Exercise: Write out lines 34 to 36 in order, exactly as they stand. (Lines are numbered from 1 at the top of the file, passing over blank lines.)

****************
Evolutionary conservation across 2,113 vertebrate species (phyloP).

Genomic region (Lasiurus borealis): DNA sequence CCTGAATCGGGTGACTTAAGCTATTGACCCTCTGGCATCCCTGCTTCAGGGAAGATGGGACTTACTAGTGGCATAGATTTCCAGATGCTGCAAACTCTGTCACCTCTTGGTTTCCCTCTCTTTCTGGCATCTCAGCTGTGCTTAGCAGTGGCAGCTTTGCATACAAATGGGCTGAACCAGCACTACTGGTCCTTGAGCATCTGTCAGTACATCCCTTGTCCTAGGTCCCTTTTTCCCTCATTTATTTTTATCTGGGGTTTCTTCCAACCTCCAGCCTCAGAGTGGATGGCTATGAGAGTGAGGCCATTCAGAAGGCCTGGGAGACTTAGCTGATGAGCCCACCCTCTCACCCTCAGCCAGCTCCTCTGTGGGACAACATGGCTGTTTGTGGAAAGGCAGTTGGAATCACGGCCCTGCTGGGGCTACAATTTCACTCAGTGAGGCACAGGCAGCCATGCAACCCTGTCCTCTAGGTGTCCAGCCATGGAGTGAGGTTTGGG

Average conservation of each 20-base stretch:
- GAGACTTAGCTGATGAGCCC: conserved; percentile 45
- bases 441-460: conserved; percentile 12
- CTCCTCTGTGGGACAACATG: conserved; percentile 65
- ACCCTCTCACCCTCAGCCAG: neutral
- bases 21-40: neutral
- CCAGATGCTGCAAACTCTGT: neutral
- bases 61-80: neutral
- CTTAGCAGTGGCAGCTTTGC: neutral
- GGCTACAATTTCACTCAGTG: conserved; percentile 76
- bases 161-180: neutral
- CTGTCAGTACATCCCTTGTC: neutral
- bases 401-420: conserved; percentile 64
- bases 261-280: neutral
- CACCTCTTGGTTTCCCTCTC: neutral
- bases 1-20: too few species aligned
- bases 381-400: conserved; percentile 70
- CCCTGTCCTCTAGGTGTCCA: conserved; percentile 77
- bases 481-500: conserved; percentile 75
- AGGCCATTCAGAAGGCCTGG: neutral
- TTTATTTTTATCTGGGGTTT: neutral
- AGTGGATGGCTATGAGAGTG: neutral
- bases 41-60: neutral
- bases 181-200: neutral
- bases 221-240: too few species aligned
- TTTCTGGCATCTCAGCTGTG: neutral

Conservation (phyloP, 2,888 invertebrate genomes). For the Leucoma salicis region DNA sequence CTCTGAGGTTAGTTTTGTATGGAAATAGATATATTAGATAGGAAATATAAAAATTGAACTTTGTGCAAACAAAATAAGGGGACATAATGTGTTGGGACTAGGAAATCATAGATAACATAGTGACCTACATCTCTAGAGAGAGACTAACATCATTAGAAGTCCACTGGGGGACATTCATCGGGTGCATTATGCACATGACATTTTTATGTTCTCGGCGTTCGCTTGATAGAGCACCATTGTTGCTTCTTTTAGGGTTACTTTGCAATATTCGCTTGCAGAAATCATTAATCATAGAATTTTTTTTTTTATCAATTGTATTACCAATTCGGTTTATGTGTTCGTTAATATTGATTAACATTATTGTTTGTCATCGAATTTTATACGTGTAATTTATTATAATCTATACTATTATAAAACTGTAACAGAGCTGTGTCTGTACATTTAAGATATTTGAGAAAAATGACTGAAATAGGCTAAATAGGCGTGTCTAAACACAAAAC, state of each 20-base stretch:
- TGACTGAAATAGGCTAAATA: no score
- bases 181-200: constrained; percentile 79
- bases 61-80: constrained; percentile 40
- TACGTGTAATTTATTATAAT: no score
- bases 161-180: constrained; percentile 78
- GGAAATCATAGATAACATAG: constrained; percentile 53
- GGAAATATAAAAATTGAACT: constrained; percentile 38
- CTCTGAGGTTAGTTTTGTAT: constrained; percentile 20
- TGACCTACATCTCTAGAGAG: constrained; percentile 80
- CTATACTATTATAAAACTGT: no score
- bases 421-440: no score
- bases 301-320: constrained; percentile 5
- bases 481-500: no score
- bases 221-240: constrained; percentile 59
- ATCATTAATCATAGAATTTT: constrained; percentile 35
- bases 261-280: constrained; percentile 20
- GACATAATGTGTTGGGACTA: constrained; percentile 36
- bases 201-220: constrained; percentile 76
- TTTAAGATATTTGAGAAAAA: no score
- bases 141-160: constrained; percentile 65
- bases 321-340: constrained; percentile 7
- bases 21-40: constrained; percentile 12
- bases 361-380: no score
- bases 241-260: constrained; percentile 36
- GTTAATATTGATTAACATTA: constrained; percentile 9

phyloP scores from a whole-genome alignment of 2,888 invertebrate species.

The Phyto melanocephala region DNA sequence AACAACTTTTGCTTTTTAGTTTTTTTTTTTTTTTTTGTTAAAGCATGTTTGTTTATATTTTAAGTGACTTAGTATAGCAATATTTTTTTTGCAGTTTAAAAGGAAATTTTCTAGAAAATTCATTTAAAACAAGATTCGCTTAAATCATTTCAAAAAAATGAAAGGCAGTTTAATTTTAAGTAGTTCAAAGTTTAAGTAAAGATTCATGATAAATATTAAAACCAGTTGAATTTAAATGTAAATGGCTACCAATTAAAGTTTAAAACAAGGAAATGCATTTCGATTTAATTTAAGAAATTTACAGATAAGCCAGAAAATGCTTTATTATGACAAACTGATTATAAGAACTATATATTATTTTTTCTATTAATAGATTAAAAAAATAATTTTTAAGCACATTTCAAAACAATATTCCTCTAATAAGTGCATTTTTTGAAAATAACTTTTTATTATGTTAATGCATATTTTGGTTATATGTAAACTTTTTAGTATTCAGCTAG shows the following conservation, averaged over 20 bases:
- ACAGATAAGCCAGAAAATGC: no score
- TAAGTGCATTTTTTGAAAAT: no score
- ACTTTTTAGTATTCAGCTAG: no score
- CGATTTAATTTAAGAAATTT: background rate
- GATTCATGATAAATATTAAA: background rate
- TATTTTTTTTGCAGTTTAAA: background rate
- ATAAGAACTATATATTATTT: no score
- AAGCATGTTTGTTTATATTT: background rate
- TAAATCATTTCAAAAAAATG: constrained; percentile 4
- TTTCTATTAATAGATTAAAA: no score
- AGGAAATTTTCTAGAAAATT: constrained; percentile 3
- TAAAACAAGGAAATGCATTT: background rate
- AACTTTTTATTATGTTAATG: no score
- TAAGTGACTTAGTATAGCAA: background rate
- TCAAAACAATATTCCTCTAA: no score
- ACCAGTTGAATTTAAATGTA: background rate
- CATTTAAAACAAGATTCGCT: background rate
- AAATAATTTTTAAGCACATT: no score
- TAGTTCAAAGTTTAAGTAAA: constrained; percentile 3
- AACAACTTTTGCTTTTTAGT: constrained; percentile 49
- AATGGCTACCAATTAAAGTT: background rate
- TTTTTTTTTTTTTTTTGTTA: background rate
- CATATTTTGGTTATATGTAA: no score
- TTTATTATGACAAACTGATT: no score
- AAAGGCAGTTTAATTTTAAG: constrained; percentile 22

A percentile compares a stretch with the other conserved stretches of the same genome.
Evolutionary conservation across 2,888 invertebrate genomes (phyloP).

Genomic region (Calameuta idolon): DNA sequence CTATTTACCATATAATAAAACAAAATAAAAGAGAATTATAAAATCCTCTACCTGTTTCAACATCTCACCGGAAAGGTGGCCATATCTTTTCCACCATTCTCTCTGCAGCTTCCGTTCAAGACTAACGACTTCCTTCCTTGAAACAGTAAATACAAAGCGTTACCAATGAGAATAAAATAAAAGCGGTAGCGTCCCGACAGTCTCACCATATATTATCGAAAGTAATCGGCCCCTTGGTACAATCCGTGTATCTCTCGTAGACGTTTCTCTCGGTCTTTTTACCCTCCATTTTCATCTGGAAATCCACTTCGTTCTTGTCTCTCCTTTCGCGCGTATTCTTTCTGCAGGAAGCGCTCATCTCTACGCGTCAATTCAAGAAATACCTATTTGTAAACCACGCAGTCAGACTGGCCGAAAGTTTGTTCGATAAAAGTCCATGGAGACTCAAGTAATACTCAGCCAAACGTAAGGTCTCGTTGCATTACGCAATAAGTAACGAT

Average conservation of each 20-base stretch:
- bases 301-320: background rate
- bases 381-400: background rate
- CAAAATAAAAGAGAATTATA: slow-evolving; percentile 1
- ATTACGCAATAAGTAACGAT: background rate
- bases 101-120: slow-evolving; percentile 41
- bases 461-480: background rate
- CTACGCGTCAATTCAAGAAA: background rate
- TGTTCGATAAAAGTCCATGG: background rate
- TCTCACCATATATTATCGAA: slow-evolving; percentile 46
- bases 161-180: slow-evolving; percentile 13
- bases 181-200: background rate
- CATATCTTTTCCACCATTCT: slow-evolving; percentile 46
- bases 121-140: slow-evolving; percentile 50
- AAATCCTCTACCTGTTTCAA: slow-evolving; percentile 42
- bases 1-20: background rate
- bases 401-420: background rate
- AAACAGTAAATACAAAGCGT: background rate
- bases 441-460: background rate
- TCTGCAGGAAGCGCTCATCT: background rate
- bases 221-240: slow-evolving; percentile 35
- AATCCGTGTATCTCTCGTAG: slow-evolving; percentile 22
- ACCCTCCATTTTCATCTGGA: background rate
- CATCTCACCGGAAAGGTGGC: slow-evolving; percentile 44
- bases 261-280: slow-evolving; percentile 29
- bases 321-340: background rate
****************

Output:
- bases 161-180: constrained; percentile 78
- GGAAATCATAGATAACATAG: constrained; percentile 53
- GGAAATATAAAAATTGAACT: constrained; percentile 38